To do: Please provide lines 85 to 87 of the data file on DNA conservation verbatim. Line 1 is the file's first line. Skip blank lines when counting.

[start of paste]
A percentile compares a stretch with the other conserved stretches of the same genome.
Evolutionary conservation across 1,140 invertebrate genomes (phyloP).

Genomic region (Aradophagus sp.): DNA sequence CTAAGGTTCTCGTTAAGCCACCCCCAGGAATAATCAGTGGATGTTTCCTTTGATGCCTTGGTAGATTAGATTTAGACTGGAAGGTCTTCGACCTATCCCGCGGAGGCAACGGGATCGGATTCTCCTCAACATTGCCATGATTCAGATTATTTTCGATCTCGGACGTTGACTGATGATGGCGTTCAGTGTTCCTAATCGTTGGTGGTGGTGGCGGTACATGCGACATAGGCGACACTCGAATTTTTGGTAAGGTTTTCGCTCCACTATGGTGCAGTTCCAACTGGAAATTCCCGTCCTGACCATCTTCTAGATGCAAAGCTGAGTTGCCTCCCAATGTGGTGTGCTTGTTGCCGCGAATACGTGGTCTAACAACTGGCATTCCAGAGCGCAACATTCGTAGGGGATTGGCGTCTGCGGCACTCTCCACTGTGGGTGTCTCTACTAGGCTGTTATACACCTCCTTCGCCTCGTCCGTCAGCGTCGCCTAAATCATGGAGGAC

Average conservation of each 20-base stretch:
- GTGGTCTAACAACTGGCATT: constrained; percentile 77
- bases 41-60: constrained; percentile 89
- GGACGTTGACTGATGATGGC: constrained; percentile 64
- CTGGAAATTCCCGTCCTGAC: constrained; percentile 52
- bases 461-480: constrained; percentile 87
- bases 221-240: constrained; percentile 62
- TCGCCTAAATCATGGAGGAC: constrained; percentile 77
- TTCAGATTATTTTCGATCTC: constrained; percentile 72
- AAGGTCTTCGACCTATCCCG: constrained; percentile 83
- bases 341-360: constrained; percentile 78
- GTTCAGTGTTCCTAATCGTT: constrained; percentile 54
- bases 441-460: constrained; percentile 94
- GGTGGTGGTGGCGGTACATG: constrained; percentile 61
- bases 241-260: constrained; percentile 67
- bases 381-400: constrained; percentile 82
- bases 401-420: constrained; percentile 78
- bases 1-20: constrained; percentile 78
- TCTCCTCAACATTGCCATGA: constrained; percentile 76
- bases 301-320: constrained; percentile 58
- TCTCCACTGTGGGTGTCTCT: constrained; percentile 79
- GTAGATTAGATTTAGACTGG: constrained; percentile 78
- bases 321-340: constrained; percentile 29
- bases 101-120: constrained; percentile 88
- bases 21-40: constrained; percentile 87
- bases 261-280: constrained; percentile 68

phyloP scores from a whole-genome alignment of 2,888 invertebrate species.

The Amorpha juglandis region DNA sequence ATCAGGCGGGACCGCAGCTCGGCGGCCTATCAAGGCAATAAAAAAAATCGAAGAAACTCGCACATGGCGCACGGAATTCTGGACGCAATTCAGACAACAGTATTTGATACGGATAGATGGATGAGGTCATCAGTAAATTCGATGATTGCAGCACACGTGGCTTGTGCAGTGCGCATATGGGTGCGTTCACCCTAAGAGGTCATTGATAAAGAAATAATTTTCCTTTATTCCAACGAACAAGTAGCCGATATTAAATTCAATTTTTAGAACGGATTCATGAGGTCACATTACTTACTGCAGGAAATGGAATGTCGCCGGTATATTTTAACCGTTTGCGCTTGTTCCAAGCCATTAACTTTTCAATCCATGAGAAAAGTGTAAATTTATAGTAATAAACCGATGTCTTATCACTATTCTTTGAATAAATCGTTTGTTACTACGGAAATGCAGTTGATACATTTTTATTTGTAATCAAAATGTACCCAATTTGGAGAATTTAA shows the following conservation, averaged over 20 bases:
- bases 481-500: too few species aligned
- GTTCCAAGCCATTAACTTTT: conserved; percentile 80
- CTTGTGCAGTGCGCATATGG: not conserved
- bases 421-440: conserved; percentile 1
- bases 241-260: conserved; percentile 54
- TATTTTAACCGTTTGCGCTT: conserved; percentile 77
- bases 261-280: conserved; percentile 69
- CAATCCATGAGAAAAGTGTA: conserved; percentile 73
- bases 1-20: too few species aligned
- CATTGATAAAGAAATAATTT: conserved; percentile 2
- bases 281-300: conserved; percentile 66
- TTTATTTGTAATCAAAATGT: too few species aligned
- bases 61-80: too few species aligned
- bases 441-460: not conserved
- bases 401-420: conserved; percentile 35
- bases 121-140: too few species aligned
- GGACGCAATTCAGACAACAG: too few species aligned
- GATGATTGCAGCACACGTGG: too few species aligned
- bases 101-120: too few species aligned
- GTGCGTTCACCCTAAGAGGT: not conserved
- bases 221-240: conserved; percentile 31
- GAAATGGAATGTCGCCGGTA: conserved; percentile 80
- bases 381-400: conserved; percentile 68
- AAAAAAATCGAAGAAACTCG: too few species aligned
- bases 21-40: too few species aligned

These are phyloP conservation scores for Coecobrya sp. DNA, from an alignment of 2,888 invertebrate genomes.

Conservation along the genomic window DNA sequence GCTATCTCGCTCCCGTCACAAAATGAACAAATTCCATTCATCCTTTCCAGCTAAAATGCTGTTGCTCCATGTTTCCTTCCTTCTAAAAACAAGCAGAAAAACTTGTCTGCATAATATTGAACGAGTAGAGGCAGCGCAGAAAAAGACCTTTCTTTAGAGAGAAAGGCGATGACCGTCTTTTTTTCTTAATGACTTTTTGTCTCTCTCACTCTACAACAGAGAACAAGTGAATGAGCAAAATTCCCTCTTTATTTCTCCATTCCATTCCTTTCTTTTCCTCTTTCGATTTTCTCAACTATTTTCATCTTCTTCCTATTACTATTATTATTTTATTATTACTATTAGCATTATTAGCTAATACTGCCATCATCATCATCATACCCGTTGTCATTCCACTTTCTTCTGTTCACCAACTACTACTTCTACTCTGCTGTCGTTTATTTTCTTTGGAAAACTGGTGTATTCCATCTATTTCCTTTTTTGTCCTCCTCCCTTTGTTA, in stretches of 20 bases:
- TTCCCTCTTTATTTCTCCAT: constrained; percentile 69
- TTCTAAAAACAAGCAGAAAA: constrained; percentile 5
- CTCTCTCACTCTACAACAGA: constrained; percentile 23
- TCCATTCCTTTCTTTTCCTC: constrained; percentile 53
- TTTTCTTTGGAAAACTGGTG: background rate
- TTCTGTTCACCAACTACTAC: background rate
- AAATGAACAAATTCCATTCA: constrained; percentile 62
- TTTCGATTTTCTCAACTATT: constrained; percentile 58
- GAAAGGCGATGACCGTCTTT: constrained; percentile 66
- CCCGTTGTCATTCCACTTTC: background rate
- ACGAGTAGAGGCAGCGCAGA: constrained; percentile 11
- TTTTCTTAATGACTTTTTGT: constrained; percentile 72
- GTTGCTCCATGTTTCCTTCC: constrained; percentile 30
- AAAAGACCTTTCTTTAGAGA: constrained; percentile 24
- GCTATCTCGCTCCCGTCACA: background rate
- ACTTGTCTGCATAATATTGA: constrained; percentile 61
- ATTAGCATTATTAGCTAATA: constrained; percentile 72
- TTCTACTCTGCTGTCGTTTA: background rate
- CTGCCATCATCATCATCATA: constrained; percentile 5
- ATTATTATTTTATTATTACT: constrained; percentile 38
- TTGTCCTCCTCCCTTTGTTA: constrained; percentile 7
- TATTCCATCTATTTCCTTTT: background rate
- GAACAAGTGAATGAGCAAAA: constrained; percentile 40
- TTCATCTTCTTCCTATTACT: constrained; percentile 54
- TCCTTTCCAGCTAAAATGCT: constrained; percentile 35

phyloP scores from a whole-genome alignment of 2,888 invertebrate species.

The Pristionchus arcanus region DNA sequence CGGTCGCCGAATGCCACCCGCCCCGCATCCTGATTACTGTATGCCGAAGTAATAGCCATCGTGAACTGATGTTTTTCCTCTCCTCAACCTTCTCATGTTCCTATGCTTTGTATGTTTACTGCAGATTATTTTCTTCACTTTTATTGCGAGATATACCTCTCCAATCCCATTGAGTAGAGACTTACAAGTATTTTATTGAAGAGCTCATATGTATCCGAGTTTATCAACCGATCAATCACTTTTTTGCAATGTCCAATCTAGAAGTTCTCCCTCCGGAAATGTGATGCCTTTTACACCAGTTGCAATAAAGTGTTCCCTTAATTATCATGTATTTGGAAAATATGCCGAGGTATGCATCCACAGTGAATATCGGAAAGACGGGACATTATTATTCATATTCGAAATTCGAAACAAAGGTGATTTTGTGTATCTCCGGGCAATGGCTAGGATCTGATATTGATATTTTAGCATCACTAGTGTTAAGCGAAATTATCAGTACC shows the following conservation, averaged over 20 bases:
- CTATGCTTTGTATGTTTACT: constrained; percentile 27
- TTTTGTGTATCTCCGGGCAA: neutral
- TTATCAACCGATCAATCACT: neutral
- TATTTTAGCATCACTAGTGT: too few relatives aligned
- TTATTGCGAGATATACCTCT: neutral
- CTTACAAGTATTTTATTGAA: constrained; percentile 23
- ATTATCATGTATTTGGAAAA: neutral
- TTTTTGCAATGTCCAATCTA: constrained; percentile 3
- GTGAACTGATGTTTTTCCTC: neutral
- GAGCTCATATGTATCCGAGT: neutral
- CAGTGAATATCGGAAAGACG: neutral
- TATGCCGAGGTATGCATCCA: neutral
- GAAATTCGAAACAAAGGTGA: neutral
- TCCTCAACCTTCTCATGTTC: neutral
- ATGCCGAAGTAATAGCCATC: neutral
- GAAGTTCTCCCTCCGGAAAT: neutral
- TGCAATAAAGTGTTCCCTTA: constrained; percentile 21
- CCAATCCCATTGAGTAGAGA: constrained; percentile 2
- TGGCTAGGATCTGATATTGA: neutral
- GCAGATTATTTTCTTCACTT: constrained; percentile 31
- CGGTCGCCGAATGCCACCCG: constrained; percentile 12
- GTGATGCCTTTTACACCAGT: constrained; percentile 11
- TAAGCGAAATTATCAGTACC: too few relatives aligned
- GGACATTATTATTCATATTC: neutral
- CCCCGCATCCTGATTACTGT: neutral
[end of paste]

The Pristionchus arcanus region DNA sequence CGGTCGCCGAATGCCACCCGCCCCGCATCCTGATTACTGTATGCCGAAGTAATAGCCATCGTGAACTGATGTTTTTCCTCTCCTCAACCTTCTCATGTTCCTATGCTTTGTATGTTTACTGCAGATTATTTTCTTCACTTTTATTGCGAGATATACCTCTCCAATCCCATTGAGTAGAGACTTACAAGTATTTTATTGAAGAGCTCATATGTATCCGAGTTTATCAACCGATCAATCACTTTTTTGCAATGTCCAATCTAGAAGTTCTCCCTCCGGAAATGTGATGCCTTTTACACCAGTTGCAATAAAGTGTTCCCTTAATTATCATGTATTTGGAAAATATGCCGAGGTATGCATCCACAGTGAATATCGGAAAGACGGGACATTATTATTCATATTCGAAATTCGAAACAAAGGTGATTTTGTGTATCTCCGGGCAATGGCTAGGATCTGATATTGATATTTTAGCATCACTAGTGTTAAGCGAAATTATCAGTACC shows the following conservation, averaged over 20 bases:
- CTATGCTTTGTATGTTTACT: constrained; percentile 27
- TTTTGTGTATCTCCGGGCAA: neutral